Axel and Tank are training Tank’s new dogfish, Sparky. Using the same-sized treats, they each break it into equal parts and feed him the same number of parts, but Sparky always goes to Axel instead of Tank! They think they are feeding Sparky the same amount, but they will need to learn about "Fractions with the Same Numerator" to determine what is going on! Fractions with the same numerator have the same number of shaded parts, but may have different denominators, so we need to compare them closely. When the whole is the same, a smaller number in the denominator means the pieces will be larger since there is less to divide between. To prove this, we can use fraction bars to compare values. Let's use the fractions one half and one third as examples. The whole for both is the same size. They both have the same numerator: one. However, their denominators are different. To compare, draw a fraction bar to represent the first fraction. Next, shade the bar to represent one-half. Then, draw a fraction bar of identical size to represent the second fraction. Now, shade the bar to represent one-third. Finally, compare the shaded parts of both models. One-half has a denominator that is smaller than one-third, but the whole is divided into just two parts so the pieces are actually larger. When comparing fractions with the same numerator and whole, the one with the smaller denominator is actually larger. Let's try this again using Axel and Tank's dogfish treats. Axel has two-fourths of a treat for Sparky. Tank has two sixths. Let's compare by drawing a fraction bar to represent Axel's fraction. Next, shade the bar to show two-fourths. Then, draw a fraction bar of identical size to represent Tank's fraction. Now, shade the bar to show two-sixths. Finally, compare the shaded parts of both bars. Two-fourths has a denominator that is smaller than two-sixths, but the whole is divided into just four parts so the pieces are actually larger. Again, when comparing fractions with the same numerator and whole, the one with the smaller denominator is actually larger so Sparky swims to Axel! Let's try it once more! This time Axel has three-thirds of a treat for Sparky. Tank has three-fifths. Pause the video and predict who has the larger fraction to give Sparky. Let's check our work! First, draw and shade a fraction bar to represent Axel's fraction, three-thirds. Then, draw and shade a fraction bar to represent Tank's fraction, three-fifths. Finally, compare the shaded parts of both models. The shaded value of three-thirds is greater than three-fifths, so Sparky swims to Axel again! Now we know why Sparky always swims to Axel instead of Tank! Before they finish training for the day, let's remember: To compare the size of two fractions with the same whole and the same numerator: first, draw and shade a fraction bar to represent the first fraction. Then, draw and shade a fraction bar of identical size to represent the second fraction. Finally, compare the shaded parts of both bars. If two fractions with the same whole have the same numerator but different denominators, the fraction with the smaller denominator is actually larger. "I'm making certain that Sparkly swims to me this time!"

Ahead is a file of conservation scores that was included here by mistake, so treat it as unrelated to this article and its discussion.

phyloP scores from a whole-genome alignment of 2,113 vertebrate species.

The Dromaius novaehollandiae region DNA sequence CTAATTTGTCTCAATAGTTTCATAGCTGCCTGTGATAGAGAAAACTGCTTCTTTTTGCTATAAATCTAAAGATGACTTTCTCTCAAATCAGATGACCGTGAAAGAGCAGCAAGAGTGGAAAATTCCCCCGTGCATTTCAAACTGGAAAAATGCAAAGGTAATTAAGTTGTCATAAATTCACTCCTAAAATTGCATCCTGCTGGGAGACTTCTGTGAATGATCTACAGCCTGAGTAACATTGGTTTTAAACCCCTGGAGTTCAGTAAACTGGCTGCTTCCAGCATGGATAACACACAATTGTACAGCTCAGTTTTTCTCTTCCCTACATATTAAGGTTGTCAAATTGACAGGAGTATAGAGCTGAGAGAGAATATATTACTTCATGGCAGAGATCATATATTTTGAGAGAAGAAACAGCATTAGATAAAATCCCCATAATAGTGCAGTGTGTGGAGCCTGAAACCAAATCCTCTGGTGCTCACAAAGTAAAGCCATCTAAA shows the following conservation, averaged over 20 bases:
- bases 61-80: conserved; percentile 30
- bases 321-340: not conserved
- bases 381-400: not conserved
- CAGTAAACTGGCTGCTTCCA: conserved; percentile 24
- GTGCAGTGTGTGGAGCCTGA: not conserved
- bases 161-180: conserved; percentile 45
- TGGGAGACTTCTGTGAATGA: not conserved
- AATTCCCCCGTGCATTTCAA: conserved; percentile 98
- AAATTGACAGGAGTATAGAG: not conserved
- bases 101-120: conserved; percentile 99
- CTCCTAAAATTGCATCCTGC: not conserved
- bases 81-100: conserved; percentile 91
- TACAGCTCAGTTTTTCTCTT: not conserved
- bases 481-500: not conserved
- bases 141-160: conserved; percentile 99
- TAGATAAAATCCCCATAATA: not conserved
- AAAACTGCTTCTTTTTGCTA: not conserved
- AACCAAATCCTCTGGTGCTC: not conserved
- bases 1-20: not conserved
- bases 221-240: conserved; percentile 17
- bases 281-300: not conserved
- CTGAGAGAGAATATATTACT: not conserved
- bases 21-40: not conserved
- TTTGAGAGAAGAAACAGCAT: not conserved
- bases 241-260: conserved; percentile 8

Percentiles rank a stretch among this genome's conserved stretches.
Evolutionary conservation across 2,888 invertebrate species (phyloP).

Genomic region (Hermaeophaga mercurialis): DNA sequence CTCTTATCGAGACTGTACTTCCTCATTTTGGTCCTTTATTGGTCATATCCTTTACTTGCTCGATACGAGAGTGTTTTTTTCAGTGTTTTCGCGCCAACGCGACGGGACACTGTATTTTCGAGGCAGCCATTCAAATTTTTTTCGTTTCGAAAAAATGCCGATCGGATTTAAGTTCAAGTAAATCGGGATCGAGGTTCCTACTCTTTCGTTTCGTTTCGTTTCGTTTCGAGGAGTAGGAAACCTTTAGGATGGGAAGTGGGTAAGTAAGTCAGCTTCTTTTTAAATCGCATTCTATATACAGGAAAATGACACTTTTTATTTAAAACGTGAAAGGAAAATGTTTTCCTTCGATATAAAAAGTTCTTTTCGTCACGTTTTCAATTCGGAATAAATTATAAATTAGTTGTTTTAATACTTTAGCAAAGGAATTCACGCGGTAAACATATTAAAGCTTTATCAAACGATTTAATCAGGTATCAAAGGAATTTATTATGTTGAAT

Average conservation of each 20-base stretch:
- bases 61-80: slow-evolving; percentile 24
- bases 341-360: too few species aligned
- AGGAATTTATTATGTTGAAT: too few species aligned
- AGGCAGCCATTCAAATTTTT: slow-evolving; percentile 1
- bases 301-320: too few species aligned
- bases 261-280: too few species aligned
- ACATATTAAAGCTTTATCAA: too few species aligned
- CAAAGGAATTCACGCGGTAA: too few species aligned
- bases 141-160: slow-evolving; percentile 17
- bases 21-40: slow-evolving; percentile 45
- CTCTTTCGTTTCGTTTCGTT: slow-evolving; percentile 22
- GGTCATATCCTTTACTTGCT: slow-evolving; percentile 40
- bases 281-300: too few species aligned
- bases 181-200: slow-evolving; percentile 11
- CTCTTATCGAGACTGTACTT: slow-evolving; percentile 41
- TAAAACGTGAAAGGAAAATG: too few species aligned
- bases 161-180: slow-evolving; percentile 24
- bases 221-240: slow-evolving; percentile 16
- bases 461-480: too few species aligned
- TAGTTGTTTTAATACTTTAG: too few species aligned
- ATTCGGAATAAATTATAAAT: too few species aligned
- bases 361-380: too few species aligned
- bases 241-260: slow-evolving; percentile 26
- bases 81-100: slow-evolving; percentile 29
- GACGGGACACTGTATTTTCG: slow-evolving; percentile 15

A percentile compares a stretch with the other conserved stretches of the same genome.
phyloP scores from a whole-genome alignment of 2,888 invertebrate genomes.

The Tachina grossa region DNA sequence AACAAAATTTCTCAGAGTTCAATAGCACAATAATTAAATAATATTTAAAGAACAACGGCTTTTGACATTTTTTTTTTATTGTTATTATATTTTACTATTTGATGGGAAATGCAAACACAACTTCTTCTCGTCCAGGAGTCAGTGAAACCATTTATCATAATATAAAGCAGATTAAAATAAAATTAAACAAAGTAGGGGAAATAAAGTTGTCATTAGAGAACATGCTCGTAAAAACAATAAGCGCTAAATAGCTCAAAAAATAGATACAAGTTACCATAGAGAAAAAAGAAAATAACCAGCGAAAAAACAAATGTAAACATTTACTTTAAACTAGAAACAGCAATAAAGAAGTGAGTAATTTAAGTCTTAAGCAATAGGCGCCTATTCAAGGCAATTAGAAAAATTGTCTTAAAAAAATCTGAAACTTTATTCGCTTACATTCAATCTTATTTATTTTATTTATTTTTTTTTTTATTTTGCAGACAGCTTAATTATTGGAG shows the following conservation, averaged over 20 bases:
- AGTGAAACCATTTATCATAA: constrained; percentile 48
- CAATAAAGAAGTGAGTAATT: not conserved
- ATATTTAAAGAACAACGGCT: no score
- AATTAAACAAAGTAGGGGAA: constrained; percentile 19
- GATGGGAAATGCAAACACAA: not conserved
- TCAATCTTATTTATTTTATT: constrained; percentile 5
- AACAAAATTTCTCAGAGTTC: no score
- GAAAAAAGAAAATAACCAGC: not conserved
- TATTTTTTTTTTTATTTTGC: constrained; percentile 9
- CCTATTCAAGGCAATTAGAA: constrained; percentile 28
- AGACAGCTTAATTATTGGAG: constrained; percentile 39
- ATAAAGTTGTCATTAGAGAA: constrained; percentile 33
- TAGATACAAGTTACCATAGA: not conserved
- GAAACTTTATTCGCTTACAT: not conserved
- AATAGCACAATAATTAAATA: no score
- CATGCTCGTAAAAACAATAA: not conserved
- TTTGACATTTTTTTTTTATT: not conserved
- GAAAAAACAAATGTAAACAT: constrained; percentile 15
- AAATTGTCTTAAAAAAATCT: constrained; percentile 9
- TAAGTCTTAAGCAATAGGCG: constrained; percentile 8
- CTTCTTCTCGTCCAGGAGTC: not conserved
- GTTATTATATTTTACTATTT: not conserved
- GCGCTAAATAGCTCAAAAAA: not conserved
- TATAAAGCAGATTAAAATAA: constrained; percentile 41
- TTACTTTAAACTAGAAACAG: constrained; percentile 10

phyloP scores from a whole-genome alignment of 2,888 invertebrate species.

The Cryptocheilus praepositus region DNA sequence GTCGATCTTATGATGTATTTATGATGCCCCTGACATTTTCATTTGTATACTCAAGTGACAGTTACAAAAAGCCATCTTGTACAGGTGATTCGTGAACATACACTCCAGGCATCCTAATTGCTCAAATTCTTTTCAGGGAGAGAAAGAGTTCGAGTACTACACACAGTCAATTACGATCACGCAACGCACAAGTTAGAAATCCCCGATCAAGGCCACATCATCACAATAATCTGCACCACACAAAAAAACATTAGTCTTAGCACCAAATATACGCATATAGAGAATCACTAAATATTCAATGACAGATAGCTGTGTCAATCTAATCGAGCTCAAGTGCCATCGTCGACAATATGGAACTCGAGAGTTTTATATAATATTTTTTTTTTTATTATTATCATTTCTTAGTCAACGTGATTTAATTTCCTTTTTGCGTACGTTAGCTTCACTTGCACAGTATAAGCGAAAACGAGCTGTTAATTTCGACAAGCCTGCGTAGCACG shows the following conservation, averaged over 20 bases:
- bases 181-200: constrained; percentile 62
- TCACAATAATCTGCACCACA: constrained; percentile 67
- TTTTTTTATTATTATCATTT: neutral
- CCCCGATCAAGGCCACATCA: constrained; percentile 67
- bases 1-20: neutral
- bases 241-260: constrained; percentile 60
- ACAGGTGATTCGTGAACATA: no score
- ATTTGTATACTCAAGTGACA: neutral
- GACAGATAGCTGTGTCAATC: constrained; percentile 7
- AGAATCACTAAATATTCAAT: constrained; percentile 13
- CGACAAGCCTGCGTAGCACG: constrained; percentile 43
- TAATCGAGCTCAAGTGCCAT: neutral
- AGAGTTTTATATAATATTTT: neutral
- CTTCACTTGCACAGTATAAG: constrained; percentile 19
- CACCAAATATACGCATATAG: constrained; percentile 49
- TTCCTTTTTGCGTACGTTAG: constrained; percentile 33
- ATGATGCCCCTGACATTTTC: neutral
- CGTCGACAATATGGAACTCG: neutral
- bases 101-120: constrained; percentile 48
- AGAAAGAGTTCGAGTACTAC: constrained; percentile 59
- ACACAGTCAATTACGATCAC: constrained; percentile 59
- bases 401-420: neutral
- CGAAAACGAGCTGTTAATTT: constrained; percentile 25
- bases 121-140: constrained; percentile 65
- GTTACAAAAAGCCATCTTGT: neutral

Unit fractions

Writing fractions

Fractions on a Number Line

Simplifying Fractions

Fractions Greater than 1 on a Number Line

Improper Fractions and Mixed Numbers

Equivalent Fractions

Adding Fractions with Like Denominators

Subtracting Fractions with Like Denominators

Fractions with the Same Numerator

Adding and Subtracting Mixed Numbers

Multiplying a Fraction by a Whole Number

What are fractions?

Fractions with the Same Denominator

Fractions as a Multiple of Unit Fractions

Partitioning Shapes into Equal Parts

Different Shapes, Same Fractions